Migmatite is a rock that is a mixture of metamorphic rock and igneous rock. It is created when a metamorphic rock such as gneiss partially melts, and then that melt recrystallizes into an igneous rock, creating a mixture of the unmelted metamorphic part with the recrystallized igneous part.They can also be known as diatexite.
Migmatites form under extreme temperature conditions during prograde metamorphism, where partial melting occurs in pre-existing rocks. Migmatites are not crystallized from a totally molten material, and are not generally the result of solid-state reactions. Commonly, migmatites occur within extremely deformed rocks that represent the base of eroded mountain chains, typically within Precambrian cratonic blocks.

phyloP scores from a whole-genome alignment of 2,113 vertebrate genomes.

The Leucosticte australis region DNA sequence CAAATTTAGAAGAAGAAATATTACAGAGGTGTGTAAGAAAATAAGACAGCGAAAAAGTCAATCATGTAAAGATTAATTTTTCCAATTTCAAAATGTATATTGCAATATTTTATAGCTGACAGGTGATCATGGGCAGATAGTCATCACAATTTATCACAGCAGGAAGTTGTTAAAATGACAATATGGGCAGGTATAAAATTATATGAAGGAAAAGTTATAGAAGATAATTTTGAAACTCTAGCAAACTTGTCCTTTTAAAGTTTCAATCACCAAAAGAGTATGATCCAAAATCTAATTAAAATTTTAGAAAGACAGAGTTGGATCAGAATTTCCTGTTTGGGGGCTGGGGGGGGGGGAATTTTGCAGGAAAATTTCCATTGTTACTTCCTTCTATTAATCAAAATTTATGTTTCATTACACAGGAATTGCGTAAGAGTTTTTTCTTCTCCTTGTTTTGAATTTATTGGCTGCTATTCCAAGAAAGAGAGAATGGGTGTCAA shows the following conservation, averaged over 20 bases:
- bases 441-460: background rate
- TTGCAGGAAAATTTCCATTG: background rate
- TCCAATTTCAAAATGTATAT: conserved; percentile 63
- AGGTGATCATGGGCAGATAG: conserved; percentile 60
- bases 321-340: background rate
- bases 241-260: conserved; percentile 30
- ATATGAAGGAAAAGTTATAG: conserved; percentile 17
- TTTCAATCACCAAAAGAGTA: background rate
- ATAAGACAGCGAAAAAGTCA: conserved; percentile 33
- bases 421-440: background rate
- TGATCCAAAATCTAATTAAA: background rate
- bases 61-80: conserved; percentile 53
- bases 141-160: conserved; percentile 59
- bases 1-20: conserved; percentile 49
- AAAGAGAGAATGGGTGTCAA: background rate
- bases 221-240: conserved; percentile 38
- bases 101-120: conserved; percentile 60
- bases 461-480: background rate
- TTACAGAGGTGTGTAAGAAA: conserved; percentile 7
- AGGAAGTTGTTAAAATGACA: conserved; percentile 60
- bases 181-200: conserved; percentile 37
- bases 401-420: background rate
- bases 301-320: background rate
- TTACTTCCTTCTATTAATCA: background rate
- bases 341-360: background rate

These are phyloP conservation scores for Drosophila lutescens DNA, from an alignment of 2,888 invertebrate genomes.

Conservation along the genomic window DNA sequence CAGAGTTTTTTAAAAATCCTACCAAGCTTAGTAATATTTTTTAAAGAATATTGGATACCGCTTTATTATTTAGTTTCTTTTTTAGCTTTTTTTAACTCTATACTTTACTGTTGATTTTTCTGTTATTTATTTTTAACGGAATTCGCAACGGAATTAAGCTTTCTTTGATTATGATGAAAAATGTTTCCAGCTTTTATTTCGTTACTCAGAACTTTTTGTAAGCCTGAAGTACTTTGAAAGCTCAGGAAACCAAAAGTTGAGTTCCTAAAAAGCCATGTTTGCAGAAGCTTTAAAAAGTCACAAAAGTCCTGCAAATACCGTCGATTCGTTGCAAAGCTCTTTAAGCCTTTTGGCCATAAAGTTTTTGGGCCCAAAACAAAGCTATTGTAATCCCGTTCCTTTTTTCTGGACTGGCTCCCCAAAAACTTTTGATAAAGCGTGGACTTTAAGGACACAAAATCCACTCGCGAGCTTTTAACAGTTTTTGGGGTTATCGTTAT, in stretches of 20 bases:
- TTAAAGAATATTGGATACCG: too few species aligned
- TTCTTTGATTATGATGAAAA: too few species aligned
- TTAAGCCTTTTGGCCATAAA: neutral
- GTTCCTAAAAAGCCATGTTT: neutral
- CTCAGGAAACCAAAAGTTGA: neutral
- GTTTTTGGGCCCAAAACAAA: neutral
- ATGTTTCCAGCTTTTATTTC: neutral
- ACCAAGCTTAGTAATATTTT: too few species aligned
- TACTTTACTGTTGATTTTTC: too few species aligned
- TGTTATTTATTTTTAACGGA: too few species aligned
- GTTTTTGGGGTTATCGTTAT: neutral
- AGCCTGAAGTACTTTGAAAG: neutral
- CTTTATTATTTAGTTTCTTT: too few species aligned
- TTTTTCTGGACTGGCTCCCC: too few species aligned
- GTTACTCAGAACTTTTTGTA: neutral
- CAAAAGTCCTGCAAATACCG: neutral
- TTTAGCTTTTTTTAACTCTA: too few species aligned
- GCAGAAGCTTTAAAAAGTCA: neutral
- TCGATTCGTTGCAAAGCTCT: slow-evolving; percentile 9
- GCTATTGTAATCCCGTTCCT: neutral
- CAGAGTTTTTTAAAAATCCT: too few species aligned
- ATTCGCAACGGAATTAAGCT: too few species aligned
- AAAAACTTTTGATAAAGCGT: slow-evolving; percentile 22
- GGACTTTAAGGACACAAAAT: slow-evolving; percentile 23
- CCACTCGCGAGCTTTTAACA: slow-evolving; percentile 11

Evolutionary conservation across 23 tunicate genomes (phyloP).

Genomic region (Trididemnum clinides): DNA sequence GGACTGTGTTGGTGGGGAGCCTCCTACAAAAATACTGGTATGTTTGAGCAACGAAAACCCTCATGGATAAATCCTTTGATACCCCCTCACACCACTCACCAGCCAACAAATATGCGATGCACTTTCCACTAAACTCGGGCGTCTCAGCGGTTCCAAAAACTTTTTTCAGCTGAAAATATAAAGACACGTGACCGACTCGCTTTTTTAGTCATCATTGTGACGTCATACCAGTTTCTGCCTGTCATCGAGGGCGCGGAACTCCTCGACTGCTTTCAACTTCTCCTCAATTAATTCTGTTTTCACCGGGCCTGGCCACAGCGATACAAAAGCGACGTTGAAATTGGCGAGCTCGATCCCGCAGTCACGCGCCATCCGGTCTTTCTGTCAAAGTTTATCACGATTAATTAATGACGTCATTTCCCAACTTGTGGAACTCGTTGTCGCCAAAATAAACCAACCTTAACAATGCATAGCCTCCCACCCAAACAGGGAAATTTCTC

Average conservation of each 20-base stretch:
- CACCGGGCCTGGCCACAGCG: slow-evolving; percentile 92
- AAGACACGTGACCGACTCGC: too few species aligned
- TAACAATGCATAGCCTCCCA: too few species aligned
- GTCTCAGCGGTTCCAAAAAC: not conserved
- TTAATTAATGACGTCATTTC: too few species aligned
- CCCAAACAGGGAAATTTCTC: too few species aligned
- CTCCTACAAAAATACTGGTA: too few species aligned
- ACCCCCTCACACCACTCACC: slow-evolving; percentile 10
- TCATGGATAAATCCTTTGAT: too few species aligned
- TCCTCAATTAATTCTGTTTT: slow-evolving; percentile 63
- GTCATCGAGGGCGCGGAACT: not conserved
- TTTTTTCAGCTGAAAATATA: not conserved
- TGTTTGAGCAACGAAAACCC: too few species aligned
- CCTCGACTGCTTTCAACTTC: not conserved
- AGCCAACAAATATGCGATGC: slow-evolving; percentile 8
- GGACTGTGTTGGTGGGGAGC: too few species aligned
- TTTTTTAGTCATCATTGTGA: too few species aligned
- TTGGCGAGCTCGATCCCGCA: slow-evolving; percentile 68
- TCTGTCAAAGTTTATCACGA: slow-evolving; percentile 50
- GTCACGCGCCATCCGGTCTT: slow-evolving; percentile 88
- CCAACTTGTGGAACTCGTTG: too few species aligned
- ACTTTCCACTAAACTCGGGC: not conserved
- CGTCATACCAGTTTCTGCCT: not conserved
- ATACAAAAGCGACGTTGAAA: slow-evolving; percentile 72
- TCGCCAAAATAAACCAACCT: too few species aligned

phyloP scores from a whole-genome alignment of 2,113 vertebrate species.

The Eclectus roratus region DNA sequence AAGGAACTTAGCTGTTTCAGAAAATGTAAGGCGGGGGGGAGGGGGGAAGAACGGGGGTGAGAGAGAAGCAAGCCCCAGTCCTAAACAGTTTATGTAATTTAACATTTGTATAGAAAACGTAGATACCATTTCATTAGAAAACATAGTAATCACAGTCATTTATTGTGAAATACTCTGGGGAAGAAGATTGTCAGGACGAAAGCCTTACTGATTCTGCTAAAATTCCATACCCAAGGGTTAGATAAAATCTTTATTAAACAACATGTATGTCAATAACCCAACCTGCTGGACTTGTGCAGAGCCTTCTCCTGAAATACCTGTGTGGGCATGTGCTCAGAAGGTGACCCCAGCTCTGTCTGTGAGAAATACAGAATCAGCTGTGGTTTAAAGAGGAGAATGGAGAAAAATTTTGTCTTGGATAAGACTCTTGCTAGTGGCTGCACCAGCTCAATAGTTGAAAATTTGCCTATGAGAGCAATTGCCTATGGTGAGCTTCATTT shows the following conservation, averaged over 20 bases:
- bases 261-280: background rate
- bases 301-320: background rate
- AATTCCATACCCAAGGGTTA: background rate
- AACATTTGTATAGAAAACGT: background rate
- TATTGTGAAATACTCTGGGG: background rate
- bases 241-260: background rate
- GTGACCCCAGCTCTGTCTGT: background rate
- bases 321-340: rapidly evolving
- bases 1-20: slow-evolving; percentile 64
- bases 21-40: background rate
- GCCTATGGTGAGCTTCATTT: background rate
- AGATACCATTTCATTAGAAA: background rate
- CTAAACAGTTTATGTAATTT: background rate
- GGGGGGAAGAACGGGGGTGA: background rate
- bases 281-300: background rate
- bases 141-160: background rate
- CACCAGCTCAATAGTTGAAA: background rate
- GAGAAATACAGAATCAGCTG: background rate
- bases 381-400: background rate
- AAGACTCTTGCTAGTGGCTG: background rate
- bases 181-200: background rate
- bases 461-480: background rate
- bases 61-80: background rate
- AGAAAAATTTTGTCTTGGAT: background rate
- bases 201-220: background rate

Migmatite is a rock composed of a metamorphic (altered) host material that is streaked or veined with granite rock; the name means “mixed rock.” Such rocks are usually gneissic (banded) and felsic rather than mafic in composition; they may occur on a regional scale in areas of high-grade metamorphism.